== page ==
Best Web 2.0 Advice: Make Sure It Solves a Business Problem

Ann All

When evaluating Web 2.0 technologies, most companies tend to focus on security or control. But instead of asking themselves questions like "Could this expose sensitive data?" or "Will our IT department flat-out refuse to support it?" maybe what they should really be asking is, "Will this solve a business problem or create a new business opportunity?"


D'uh, right? Yet as I wrote back in November, folks like Harvard Business School's Andrew McAfee have pointed out that many companies appear more interested in maintaining the status quo than in adopting technologies that may require them to adjust -- or at least to examine -- many of their longstanding business practices. McAfee took particular offense at an "Impact Assessment" table included in an InformationWeek article that gave equal weight to Web 2.0's impact on the IT organization, the business organization and business competitiveness. It's the old story of companies somehow losing sight of the fact that IT's purpose is to enable business, and instead treating IT as if the inverse is true.


I found a post on socialwrite.com that sums this up nicely. It's written more for Web 2.0 entrepreneurs than potential Web 2.0 customers, thus the title Enterprise 2.0: Where the f$#@ is my market? (And it substitutes the term Enterprise 2.0 for Web 2.o, which is a whole other discussion, as this post on the FASTforward Blog proves.) But it offers some great advice for those considering Web 2.0 technologies. Namely:

What specific problems in your organization could benefit from a blog-based approach, or under what circumstances would a wiki solve a real headache. What I am saying is: Turn off the noise and get down to work. Don't trumpet Enterprise 2.0, talk about those real problems. When you find or solve a problem then you should talk about it not in terms of Enterprise 2.0, but in terms of an agile, low-cost approach. This makes sense to a lot more people.

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Add Comment      Leave a comment on this blog post
May 3, 2008 3:29 PM Robert Robert  says:
I have found that it is really hard for IT or a line of business to quantify the return on a Web 2.0 investment like blogs or wiki's. However, if you look at Web 2.0 as a set of principles and concepts (as was originally intended) then you'll find there are other ways to drive business value. Ways that allow IT to maintain control, keep things secure and demonstrate a measurable ROI. For example, Unified Communications shares a number of core principles and concepts with Web 2.0. By turning business leaders on to this it becomes a great opportunity for adoption and a great way to kick off a sustainable Web 2.0 strategy. Reply
May 7, 2008 4:53 PM Jaime Arango Jaime Arango  says:
Some IT departments only try to make more complex the IT environment and try to get the attention of CEO, to get more budget and look important, but they are not really trying to solve the problems of business units and give them the tools to make more money and improve.IT departments has to be more efficient and intelligent ti give value to the company. Reply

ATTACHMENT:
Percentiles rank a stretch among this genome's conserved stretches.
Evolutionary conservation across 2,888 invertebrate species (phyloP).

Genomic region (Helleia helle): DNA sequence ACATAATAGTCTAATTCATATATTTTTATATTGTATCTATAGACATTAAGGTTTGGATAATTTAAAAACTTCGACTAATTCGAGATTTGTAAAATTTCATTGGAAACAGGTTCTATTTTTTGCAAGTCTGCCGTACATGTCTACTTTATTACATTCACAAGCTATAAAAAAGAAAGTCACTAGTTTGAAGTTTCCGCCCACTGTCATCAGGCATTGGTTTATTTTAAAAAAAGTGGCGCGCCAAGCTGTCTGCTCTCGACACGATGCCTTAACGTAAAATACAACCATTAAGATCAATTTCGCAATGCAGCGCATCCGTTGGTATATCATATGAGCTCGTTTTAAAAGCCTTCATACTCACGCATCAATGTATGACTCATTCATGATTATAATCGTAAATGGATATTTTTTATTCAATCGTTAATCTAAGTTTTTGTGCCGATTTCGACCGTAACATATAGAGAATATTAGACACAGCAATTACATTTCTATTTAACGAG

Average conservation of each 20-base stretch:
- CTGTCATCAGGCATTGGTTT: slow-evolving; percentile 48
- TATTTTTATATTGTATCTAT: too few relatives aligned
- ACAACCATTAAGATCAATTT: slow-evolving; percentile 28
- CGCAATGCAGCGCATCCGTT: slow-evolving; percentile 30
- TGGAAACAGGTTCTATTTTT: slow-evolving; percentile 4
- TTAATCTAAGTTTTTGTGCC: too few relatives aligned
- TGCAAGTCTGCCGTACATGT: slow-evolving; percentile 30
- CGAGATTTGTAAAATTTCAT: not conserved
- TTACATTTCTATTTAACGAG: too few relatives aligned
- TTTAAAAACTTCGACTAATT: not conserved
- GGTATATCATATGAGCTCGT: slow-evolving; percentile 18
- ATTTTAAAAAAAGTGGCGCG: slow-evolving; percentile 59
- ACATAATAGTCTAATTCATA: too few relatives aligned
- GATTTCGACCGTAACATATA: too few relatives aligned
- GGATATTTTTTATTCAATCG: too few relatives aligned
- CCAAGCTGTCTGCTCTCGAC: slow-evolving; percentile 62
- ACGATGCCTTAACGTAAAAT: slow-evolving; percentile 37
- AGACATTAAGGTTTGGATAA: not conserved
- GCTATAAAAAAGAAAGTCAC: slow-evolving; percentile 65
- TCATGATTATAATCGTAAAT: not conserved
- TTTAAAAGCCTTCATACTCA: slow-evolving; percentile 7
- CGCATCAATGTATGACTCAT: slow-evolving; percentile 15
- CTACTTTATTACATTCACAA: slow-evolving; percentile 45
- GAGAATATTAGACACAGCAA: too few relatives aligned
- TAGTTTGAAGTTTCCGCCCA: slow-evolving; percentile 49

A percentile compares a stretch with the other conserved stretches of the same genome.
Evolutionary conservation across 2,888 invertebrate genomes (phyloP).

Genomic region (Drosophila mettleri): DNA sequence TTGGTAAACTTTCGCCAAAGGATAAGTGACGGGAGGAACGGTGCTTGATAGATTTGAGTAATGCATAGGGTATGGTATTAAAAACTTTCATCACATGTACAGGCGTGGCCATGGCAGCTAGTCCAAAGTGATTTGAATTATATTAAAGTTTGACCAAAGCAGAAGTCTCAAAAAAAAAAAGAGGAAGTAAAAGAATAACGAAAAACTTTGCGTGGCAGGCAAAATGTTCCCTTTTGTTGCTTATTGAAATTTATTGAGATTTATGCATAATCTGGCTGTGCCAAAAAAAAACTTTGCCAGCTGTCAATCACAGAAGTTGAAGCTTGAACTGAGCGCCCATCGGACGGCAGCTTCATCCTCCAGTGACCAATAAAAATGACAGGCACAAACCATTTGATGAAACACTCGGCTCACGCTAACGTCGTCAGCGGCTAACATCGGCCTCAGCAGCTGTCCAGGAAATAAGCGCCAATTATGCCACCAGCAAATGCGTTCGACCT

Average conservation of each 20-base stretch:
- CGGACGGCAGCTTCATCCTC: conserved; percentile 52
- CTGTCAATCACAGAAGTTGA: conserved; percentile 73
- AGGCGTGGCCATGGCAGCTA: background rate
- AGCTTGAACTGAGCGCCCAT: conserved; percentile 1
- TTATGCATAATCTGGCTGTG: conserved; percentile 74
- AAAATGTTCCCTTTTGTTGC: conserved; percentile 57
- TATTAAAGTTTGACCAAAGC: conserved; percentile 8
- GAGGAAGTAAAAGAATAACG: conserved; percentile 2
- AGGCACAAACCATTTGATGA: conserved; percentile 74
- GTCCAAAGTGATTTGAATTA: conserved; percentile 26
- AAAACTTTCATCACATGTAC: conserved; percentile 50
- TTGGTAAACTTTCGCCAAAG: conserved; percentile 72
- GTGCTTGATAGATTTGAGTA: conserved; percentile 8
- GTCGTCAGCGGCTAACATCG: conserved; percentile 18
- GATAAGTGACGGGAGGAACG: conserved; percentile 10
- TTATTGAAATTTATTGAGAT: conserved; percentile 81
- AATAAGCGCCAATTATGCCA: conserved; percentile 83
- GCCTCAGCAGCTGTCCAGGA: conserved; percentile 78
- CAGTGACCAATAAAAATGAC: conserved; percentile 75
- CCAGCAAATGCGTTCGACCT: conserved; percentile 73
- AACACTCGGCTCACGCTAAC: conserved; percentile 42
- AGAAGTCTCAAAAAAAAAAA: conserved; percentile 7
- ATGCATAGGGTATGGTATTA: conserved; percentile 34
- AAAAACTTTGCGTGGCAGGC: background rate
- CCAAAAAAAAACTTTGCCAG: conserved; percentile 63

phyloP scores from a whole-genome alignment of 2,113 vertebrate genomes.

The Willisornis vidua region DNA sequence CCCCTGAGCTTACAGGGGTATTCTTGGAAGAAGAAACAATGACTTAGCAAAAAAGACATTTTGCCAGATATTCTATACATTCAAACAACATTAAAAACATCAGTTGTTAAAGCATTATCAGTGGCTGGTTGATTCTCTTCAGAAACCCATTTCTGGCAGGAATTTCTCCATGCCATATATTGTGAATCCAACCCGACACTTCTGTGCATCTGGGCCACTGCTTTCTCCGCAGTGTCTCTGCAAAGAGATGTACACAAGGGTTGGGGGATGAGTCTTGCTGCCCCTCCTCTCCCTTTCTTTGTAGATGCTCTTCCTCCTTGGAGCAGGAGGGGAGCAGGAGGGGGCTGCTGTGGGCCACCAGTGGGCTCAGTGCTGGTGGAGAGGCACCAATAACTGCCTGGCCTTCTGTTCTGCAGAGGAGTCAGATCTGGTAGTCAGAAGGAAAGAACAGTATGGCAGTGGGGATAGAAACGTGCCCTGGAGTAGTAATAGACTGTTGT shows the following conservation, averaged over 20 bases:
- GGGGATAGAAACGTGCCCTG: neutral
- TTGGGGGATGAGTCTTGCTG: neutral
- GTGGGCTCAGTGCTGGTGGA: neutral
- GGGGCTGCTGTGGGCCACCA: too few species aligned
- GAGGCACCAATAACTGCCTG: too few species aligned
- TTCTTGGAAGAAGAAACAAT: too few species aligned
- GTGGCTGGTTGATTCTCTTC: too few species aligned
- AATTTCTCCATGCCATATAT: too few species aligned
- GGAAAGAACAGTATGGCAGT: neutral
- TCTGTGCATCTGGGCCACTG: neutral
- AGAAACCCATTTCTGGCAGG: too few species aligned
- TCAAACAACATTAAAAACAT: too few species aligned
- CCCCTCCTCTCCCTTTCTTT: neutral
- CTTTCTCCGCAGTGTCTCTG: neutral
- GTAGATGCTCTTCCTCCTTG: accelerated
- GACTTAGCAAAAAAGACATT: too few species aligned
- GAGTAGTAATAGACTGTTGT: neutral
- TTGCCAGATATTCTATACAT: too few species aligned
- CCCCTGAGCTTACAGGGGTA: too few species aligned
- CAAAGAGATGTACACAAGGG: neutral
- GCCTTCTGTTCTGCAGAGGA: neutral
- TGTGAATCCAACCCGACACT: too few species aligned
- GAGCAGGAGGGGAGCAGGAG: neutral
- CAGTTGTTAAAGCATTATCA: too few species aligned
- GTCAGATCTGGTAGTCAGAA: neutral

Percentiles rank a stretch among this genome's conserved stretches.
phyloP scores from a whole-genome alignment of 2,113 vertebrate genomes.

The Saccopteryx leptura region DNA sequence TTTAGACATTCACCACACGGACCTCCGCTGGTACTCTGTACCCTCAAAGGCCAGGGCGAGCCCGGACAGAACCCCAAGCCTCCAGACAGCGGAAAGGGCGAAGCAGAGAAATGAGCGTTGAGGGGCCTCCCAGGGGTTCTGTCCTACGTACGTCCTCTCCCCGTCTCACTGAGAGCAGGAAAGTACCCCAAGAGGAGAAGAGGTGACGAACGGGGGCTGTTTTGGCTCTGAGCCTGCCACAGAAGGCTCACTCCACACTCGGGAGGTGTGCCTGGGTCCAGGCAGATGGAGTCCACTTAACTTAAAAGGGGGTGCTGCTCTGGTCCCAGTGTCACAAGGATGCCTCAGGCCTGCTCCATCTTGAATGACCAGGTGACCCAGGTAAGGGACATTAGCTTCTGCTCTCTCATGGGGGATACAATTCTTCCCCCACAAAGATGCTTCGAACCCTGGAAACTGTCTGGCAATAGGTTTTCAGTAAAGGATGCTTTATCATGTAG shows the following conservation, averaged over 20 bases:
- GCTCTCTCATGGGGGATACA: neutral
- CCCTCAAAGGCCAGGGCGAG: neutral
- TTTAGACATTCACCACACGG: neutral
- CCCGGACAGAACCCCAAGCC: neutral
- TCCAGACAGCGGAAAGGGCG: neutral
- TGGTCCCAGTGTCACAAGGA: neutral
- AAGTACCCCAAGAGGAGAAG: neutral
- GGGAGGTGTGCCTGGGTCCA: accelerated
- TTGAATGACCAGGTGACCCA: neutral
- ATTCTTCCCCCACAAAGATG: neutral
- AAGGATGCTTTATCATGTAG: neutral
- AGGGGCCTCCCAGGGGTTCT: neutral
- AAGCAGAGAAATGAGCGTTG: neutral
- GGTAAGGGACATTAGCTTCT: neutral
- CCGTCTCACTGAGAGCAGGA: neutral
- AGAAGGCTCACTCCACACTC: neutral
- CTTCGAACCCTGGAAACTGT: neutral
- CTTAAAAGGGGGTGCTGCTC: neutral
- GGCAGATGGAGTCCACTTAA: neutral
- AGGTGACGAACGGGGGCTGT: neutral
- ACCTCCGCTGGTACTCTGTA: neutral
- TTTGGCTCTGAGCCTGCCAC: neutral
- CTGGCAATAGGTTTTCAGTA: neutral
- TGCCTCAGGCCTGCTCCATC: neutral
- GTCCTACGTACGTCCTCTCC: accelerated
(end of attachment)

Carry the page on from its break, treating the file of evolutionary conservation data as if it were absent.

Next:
May 7, 2008 5:55 PM Jennifer Duryea Jennifer Duryea  says:
What can Web 2.0 do for your organisation - The Mashup SolutionSerena Business Mashups are the killer application for SOA and web services. Instead of relying on highly-skilled developers for all SOA work, non-programmers can visually assemble composite applications, called Mashups, using a simple, drag-and-drop user interface.By enabling more people to assemble applications, IT organizations can focus on core competencies, while enabling those closest to the business needs to rapidly create innovative applications based on sanctioned building blocks.Using Serena Business Mashups you can: Address the ever-growing backlog of application requests by enabling non-programmers to assemble applications from existing building blocks. Allow widespread innovation while maintaining IT security, audit and uptime requirements. Automate common business activities including activities that span different groups (such as HR and finance) or applications (such as Salesforce and SAP).Please visit www.serena.com Reply
May 8, 2008 12:44 PM Dr Vikram Venkateswaran Dr Vikram Venkateswaran  says:
This is an interesting comment. The problem as someone rightly pointed out, is the difficulty in estimating the return on investment. A lot of organisations would therefore be reluctant to adopt Web 2.0. I have mentioned this on my blog on siliconindia about the oppurtunity for organisations to use web 2.0 as a tool for co-creation. This would enable the customer to be more directly involved with the process of creationfo a product or service. For referrencehttp://blogs.siliconindia.com/DrVikramVenkateswaran Reply
May 12, 2008 11:24 AM Chris Tolmie Chris Tolmie  says:
It may be easier to look at particular examples from differing industries. Banks have moved from "The Branch of the Future" to more predictive communications with customers and prospects. In this way the Web 2.0 applications in use can actually be shown to drive customer loyalty (easier to communicate, proactive service) and increased customer transactions. Do this analysis by industry type (it will vary) to determine the business case. Reply

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